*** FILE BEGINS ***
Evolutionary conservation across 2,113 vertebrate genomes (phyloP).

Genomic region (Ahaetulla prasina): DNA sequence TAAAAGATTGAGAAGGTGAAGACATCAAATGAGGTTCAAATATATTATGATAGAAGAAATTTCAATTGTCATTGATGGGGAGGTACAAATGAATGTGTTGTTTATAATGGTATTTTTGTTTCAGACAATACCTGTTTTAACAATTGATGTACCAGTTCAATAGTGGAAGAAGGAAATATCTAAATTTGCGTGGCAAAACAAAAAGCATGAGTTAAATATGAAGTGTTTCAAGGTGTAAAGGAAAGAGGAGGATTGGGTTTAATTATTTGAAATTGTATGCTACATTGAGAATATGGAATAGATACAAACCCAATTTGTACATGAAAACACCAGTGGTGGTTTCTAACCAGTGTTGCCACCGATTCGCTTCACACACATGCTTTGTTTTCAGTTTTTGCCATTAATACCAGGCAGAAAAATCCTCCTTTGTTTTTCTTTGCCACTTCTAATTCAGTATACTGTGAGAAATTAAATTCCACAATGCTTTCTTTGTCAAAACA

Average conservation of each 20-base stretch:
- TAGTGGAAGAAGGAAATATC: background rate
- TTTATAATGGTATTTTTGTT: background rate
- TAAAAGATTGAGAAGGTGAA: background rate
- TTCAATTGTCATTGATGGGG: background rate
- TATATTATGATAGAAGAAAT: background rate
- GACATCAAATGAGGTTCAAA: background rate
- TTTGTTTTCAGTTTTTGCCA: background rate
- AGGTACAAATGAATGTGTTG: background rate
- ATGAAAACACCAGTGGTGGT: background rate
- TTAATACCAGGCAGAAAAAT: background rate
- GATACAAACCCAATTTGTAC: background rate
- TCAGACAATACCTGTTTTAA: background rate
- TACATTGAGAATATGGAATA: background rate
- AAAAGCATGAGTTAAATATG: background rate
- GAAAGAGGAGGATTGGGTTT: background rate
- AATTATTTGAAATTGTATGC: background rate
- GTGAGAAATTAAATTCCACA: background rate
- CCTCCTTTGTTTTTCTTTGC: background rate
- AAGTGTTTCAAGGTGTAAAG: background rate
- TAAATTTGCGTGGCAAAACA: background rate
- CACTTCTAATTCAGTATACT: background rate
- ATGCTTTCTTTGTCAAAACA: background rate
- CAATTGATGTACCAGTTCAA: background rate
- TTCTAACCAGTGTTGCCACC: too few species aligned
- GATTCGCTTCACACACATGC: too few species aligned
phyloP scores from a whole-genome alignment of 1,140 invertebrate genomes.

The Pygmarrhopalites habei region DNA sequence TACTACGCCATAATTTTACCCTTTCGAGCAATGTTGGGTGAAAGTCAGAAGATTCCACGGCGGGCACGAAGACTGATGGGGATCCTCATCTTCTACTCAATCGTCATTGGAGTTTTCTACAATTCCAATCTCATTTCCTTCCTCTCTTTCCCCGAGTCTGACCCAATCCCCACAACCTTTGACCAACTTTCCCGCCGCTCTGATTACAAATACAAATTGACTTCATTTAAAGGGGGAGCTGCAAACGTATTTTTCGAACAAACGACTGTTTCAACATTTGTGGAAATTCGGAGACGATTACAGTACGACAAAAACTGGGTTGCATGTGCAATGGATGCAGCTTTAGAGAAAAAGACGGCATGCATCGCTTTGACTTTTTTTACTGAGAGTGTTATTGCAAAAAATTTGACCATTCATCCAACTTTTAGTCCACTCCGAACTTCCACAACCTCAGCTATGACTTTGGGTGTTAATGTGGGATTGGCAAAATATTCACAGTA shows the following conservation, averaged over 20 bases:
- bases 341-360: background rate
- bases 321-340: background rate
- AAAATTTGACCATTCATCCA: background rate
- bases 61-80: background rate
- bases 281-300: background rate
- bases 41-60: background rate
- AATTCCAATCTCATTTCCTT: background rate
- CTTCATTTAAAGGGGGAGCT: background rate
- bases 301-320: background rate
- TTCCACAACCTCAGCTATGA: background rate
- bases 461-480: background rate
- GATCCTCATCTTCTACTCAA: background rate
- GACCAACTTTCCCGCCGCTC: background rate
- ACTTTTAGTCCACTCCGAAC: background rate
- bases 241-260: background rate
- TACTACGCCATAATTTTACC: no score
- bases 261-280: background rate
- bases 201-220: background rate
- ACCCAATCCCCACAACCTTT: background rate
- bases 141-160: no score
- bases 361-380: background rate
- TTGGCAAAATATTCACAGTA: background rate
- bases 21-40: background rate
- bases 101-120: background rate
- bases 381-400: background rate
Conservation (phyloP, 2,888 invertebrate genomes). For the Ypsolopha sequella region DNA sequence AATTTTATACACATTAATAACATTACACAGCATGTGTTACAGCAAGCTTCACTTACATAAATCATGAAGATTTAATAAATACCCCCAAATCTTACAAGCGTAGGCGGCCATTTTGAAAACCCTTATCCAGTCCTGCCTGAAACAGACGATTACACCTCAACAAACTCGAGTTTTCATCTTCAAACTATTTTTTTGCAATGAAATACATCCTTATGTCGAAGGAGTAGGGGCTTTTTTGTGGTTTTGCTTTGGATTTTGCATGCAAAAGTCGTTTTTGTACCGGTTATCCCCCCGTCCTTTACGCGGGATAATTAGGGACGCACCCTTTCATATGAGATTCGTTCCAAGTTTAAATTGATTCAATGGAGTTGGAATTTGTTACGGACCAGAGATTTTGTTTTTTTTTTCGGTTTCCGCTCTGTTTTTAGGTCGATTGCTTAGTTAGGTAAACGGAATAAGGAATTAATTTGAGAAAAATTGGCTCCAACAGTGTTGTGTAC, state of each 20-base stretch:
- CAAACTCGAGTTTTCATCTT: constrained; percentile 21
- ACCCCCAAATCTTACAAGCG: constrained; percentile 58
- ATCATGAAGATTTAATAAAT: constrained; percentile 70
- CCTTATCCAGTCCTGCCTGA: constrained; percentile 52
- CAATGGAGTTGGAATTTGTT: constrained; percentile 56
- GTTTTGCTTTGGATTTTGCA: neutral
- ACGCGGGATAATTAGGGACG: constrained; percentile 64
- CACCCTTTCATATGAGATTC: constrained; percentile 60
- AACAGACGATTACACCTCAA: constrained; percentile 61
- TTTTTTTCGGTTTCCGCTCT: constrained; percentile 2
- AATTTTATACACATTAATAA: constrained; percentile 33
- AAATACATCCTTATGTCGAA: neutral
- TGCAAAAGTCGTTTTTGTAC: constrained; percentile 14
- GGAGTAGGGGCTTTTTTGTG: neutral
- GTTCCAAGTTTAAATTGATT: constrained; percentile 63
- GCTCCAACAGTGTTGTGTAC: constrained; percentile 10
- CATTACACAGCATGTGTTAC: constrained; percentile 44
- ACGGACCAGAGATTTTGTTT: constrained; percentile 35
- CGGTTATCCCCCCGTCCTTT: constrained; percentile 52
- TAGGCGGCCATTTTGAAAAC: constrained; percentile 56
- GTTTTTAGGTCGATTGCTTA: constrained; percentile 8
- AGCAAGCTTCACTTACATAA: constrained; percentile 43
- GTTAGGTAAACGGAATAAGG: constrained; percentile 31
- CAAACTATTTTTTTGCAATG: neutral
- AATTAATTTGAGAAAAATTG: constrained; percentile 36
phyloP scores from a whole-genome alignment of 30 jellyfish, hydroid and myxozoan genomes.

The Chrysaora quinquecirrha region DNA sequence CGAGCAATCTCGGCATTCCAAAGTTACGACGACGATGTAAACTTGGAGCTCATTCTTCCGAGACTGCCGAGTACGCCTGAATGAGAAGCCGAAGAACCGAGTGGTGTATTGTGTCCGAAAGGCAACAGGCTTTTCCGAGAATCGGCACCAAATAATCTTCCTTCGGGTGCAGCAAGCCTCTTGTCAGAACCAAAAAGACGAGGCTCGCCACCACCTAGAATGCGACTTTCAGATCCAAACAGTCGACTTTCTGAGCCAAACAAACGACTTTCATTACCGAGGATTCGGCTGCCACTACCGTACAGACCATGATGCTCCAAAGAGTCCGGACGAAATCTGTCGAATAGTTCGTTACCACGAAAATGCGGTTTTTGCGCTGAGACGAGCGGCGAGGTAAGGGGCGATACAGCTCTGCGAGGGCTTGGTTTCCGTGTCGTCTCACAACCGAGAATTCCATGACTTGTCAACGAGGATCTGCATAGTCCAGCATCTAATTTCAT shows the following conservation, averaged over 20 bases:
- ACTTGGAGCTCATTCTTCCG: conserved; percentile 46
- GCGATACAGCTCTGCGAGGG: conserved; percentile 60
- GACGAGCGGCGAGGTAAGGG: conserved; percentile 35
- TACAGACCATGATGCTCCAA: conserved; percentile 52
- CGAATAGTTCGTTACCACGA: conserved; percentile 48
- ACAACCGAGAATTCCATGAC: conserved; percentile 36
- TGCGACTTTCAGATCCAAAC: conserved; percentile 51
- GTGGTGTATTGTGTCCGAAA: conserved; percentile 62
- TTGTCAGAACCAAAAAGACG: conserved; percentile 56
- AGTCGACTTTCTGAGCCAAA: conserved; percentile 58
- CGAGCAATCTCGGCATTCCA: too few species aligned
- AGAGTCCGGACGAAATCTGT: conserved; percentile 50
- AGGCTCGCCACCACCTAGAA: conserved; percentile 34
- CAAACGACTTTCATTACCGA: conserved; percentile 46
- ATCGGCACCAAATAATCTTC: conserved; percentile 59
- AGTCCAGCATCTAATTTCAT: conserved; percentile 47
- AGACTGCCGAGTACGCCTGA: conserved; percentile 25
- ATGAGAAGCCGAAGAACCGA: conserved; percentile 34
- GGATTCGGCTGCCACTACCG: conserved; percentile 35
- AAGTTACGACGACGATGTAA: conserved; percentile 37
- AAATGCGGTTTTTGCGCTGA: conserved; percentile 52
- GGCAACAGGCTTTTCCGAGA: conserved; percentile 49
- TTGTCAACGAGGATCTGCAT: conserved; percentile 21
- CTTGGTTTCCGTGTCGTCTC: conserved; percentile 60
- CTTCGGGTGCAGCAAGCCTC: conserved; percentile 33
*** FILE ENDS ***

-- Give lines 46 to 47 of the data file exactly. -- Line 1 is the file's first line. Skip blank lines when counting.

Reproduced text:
- TACTACGCCATAATTTTACC: no score
- bases 261-280: background rate